Wixey Digital Readout - Canadian Woodworking Magazine

Tool Test


Wixey Digital Readout

If you use your thickness planer a lot for precision milling, then you might want to have a look at the Wixey Digital Readout. This is a simple device that works something like a micrometer in that it digitally measures the travel of the planer head in relation to the planer table top.

On some planers, the scale attaches with double sided tape; on others, like the DeWalt DW735 (on which I tested the scale), you have to drill screw holes into the existing scale. The mounting bracket attaches to the planer using the existing scale’s pointer screws. Attaching is straightforward, if a bit of a pain, as there isn’t much room between planer and scale to insert the bolt nuts, let alone fingers. Calibration of the scale is easy, though you want to ensure that the flat contact surface on the bottom of the scale is level with the planer table, or just a bit higher. Once this is done, pressing the CAL button sets the scale to "0". The display shows the distance from the planer bed to the tip of the knives, which is also the thickness of the board coming out the back of the planer.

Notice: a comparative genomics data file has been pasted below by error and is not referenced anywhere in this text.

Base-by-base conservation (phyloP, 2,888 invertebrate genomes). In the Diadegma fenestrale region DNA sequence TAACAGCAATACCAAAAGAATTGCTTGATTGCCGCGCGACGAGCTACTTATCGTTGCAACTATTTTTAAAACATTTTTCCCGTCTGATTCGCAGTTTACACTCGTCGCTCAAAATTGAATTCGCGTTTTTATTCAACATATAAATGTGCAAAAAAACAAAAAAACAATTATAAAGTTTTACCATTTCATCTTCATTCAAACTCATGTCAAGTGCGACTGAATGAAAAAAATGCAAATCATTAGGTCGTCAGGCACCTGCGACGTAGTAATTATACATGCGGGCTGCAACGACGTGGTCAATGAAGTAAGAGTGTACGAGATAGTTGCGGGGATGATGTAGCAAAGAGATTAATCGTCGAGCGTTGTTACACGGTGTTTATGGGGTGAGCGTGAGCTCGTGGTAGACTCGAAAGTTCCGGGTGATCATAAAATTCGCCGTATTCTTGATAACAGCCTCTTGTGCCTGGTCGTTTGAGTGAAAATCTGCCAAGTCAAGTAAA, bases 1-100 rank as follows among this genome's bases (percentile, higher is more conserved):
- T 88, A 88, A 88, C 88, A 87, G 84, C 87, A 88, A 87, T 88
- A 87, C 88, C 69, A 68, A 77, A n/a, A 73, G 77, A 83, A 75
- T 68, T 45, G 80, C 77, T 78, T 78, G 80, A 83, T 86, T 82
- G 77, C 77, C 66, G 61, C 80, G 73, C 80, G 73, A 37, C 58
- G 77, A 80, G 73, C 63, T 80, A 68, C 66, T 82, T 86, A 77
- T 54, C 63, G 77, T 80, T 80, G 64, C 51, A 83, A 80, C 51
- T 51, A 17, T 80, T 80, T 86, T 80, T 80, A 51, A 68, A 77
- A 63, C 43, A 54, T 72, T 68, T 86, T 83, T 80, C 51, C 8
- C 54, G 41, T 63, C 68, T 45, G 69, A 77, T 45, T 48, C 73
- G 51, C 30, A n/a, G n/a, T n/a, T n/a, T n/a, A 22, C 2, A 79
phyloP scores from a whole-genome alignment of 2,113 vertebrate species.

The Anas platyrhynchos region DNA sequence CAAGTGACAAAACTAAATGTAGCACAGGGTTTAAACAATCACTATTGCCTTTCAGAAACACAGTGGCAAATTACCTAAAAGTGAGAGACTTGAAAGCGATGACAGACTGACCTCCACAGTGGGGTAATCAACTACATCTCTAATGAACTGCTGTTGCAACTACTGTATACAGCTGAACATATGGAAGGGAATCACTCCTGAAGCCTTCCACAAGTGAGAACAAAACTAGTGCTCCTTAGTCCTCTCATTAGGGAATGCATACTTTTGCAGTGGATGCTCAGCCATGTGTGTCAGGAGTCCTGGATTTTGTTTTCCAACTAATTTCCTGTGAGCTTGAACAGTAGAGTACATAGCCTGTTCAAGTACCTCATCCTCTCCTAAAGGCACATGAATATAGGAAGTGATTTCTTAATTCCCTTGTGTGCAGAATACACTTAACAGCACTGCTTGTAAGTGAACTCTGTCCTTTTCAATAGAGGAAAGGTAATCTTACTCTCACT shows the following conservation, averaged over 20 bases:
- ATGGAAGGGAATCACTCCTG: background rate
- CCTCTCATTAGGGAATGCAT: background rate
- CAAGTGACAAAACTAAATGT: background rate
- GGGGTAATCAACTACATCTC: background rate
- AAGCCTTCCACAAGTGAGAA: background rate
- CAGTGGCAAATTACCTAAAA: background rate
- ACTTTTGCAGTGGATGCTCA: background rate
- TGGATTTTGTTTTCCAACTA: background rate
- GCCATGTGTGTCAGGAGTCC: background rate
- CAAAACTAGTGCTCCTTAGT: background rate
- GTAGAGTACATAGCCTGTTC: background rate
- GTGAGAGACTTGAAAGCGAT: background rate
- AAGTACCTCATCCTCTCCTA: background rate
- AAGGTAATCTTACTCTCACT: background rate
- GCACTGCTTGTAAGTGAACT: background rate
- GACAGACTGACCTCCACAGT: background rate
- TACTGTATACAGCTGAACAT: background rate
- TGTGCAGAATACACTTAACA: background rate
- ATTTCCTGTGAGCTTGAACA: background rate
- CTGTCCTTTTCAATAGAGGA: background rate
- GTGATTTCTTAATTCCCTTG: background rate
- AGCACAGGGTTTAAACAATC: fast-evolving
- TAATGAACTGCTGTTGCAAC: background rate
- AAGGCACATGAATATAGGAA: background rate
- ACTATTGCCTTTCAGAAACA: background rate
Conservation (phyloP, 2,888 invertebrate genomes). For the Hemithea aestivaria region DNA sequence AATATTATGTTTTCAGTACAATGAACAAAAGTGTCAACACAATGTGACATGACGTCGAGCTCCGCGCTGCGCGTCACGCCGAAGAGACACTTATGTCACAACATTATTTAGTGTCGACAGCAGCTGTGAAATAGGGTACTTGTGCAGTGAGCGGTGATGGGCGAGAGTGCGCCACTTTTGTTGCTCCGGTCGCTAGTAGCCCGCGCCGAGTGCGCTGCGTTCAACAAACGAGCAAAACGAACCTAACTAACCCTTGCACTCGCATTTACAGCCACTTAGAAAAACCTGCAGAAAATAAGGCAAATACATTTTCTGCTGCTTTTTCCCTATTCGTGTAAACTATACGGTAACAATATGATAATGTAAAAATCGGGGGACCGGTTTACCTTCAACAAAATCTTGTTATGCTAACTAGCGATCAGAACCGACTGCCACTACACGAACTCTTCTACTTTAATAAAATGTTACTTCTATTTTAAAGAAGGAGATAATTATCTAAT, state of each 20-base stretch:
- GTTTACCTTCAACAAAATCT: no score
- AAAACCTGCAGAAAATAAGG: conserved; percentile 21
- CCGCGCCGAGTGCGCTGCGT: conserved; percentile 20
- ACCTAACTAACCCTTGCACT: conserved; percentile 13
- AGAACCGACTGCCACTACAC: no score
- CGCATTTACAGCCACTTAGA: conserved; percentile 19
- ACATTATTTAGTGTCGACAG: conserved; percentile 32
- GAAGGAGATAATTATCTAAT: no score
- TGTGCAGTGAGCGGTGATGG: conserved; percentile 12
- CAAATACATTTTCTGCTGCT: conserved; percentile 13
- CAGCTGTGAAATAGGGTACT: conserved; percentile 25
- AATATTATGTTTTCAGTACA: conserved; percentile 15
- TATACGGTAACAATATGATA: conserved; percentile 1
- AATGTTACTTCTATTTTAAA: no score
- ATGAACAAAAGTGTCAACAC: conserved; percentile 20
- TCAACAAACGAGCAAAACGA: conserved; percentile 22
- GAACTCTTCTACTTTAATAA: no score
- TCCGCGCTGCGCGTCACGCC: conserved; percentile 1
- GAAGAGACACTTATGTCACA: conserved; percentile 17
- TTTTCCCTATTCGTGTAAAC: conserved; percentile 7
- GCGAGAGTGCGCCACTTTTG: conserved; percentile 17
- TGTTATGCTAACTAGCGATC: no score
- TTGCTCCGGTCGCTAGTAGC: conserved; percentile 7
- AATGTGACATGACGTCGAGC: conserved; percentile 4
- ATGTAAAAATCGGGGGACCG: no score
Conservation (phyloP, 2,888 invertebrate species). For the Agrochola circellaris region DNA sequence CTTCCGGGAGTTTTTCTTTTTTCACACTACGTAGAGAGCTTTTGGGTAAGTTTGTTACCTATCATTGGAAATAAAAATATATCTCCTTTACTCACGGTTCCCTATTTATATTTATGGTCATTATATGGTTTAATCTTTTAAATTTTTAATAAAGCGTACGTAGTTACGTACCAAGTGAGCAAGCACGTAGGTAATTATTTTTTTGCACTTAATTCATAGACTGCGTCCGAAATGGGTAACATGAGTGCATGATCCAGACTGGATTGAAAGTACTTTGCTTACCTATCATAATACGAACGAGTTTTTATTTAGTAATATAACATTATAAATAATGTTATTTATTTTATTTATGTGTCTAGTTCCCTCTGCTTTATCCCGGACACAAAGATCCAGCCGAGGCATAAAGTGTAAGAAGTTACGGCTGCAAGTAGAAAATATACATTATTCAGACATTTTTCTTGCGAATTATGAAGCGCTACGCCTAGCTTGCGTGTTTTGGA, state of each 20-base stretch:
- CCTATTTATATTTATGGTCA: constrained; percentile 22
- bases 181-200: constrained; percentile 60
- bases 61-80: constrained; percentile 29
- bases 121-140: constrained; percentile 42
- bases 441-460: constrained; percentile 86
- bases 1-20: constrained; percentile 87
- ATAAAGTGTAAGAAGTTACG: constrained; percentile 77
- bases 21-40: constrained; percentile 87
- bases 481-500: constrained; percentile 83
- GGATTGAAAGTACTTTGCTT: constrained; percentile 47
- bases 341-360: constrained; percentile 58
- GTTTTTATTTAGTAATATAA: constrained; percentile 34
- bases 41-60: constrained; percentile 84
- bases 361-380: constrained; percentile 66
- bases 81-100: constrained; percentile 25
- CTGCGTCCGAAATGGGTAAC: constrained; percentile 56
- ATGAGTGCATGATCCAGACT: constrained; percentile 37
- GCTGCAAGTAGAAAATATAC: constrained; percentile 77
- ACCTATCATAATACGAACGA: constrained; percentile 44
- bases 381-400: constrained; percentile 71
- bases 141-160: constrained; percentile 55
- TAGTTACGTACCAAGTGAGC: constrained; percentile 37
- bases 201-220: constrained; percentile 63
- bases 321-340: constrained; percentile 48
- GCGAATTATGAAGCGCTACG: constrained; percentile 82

So how does it work? Fine, by me. It's really helpful when you plane a board at a given thickness, change the setting to plane a different board, and then want to change back to the original setting. Very quick. You can also use the scale to remove a precise amount of material from a board. The scale displays imperial or metric units, a great feature. In the imperial mode it displays inches and fractions at the same time. Precision is rated at +/- .002", all the precision I need. There are both absolute (the default) and incremental measuring modes. Absolute mode displays the thickness of the wood coming out of your planer, while pressing the incremental button sets the display to zero. Pressing it again toggles back to the absolute mode.

Any problems? Not really. The LCD screen is a bit difficult to read unless you stoop down and look at it head on. There's no auto off switch – you have to remember to turn it off. I didn't, and the battery died out at the end of the week. With normal use, the battery is supposed to last 6 months. All in all, a nice accessory for those of us who are frequent planer users.
Model WR500
$59.99 US ($72.00 CDN)

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